VUE DE L'EGLISE St. GEORGES A EDIMBOURG
A Paris chez BASSET Rue St Jacques N° 64
XVIIIth century optical view in original watercolors. Original copper plate engraving heightened with watercolor at that time. Published by Basset & Debour et Gangel in Paris circa 1840, depicting a view of the St George's Church in Edinburgh (Scotland).
During the 18th Century, several renowned establishments in Paris, London (England), Augsburg (Germany) and Bassano (Italy) were specialized in the creation of these optical views. They could be viewed alone or through a zograscope, a wooden foot surmounted by a lens which enlarged the image and accentuated the perspective effect. They could also be placed in optical boxes, the spectator then looked inside the box through the lens. This distraction was greatly appreciated in the 18th Century in the salons of the bourgeoisie and the nobility as in the countryside thanks to the hawkers.
These etchings are nowadays exhibited in museums around the world and extremely appreciated by collectors and decorators for their historical interest and their high decorative value.
Find more artworks related to these topics :
Two churches, St Andrew's and St George's, were planned as principal elements in the New Town of Edinburgh. James Craig's plan of 1767 for the First New Town laid out a grid pattern of streets reflecting classical order and rationalism. It was the age of the Scottish Enlightenment, and Edinburgh was becoming internationally renowned as the centre of new philosophy and thought. The two churches were intended to be built on Charlotte Square (originally to be named St George Square), at the west end of George Street, and St Andrew Square at the east end. However, Sir Lawrence Dundas, a wealthy businessman, preferred the eastern site for his home and bought the ground before Craig's plan could be implemented. St. Andrew's Church had to be built part-way along George Street, and its place was taken by Dundas House, designed by Sir William Chambers.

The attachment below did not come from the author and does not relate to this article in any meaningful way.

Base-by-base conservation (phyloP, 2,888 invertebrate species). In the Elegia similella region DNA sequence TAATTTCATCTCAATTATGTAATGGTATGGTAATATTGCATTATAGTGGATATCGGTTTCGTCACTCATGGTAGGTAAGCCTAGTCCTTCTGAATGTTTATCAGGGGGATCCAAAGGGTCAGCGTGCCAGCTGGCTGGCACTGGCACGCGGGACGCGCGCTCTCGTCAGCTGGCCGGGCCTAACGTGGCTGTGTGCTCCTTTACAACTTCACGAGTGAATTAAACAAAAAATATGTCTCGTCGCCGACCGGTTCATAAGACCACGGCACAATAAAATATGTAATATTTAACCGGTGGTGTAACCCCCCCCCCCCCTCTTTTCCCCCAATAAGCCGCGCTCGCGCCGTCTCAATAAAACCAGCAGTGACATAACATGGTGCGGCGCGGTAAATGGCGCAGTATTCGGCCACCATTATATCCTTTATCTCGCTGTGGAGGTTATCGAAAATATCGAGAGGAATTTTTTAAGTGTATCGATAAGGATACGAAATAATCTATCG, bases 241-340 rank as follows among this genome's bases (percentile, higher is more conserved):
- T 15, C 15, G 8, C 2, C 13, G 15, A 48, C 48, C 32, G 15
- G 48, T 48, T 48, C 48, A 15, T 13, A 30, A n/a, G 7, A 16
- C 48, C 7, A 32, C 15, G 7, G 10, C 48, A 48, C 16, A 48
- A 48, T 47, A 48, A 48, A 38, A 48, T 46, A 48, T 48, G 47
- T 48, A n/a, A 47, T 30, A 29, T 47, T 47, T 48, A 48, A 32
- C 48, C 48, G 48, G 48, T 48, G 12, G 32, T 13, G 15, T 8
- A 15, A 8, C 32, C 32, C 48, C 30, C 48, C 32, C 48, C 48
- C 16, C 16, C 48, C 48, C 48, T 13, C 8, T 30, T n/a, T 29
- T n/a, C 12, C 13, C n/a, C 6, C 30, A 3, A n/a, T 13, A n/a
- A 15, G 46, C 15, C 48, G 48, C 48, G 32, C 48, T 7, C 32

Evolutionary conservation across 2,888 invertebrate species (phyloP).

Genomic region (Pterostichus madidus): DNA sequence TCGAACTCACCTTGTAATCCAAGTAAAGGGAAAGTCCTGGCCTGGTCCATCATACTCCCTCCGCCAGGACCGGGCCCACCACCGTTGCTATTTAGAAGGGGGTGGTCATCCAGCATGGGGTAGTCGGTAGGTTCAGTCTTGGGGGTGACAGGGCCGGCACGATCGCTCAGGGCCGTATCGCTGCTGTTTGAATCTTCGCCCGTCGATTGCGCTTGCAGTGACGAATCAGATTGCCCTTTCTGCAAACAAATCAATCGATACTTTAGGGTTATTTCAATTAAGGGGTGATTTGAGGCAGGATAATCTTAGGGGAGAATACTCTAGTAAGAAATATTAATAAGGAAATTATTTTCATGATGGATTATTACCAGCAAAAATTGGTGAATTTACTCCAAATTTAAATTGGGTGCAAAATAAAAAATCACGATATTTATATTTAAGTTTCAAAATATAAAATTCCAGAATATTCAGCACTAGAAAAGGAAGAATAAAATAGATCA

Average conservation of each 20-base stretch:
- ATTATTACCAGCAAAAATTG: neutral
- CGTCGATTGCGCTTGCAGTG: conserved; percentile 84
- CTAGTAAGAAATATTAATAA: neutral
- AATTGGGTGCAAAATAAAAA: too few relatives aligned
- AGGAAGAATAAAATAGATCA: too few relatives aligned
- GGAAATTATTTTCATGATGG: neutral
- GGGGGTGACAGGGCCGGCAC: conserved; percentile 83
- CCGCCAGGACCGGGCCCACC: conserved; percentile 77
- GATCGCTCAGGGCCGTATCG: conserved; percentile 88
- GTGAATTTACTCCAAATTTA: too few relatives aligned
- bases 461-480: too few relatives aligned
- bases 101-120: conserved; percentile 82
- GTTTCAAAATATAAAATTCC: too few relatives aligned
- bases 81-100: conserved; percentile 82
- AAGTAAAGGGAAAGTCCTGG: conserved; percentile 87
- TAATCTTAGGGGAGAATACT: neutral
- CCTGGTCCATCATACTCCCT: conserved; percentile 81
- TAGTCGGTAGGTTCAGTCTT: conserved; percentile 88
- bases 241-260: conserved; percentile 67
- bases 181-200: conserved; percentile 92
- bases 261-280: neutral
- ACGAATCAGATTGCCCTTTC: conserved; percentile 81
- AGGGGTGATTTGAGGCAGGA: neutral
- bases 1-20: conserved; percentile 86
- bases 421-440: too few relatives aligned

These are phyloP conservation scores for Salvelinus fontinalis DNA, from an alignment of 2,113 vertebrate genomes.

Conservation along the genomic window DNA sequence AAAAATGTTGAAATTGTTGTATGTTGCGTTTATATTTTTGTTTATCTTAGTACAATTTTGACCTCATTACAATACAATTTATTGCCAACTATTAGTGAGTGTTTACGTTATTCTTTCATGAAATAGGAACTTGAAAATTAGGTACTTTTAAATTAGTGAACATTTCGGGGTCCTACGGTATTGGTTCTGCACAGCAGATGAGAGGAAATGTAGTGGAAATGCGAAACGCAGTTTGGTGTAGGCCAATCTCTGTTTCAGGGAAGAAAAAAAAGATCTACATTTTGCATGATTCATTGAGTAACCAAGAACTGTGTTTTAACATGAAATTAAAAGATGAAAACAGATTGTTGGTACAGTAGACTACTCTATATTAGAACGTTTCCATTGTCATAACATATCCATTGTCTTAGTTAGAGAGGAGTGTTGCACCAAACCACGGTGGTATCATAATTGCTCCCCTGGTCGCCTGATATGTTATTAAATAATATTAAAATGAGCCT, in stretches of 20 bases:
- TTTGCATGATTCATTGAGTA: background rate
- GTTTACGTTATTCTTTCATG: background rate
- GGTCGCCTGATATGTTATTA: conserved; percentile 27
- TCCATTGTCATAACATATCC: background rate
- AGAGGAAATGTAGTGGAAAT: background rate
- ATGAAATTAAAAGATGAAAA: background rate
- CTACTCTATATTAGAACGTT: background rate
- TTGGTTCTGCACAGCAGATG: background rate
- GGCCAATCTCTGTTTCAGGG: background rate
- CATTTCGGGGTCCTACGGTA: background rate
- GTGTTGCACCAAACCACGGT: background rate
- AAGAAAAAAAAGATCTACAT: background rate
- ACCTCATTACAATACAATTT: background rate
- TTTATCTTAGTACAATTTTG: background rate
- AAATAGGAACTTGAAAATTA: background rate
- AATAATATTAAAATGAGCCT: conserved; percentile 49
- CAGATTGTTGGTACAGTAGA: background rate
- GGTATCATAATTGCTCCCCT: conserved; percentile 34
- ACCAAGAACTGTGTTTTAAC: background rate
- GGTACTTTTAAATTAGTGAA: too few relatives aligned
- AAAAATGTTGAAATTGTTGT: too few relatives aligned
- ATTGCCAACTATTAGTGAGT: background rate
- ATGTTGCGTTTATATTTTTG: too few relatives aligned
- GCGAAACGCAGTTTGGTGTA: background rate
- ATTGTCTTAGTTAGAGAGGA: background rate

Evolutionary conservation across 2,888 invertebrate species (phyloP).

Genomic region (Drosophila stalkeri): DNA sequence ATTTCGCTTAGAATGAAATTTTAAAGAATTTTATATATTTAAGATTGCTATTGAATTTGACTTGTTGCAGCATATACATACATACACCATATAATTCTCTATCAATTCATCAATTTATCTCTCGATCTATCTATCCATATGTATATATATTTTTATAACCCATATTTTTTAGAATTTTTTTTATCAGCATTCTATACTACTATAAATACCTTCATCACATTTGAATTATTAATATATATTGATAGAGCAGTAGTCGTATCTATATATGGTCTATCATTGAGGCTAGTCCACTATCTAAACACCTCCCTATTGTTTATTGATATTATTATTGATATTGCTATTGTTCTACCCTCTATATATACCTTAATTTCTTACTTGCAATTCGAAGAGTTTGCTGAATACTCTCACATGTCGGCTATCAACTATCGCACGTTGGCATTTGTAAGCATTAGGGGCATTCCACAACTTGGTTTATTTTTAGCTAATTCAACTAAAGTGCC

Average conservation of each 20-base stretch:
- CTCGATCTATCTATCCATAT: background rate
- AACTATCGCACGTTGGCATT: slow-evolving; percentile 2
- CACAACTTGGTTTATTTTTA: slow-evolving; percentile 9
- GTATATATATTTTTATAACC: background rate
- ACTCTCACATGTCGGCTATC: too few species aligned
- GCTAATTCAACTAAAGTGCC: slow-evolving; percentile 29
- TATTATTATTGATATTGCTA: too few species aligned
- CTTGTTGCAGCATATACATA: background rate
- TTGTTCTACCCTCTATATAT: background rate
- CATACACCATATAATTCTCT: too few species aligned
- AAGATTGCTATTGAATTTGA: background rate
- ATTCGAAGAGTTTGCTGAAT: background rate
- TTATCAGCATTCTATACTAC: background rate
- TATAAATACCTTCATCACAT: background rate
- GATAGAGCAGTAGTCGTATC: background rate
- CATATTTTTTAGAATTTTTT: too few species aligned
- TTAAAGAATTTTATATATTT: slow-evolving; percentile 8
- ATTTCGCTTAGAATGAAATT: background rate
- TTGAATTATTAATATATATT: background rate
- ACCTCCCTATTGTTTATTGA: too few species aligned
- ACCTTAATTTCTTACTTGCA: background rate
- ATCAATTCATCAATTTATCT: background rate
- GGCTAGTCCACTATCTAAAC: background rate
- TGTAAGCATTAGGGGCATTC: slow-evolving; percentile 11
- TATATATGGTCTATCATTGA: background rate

The Galerie Napoléon is pleased to propose to you this strong water etching printed 182 years ago (around 1840).
As for all the antique prints in our catalogue, this optical view VUE DE L'EGLISE St. GEORGES A EDIMBOURG datant de 1840 is dispatched worldwide within 24H in a Secured packaging, accompanied by its certificate of authenticity guaranteeing the name of the artists (draughtsman, engraver, editor), the impression process used (Strong water) and its date (1840).
In order to guarantee a perfect conservation in time, this strong water etching is dispatched, ready to be framed, under museum quality color passepartout (manufactured without acid in the pulp for a neutral pH) on a cream mountboard made from carton bois (also acid free & neutral pH), in a luxurious portfolio.
At the apogee of the mode for optical views, between 1750 and 1790, four European cities specialized in their edition: Paris (France), London (England), Augsburg (Germany) and Bassano (Italy).
Optical views are prized in very different social circles : pleasant recreation in aristocratic salons, the views are admired in beautiful and richly decorated optical boxes which are real works of art. The show was transformed into a real scientific experiment. But the optical views also entertained the people who were in a hurry when a hawker set up a box on a market and began to narrate the extraordinary events that had taken place in a more or less distant and inaccessible country.
There are three categories in the production of optical views.
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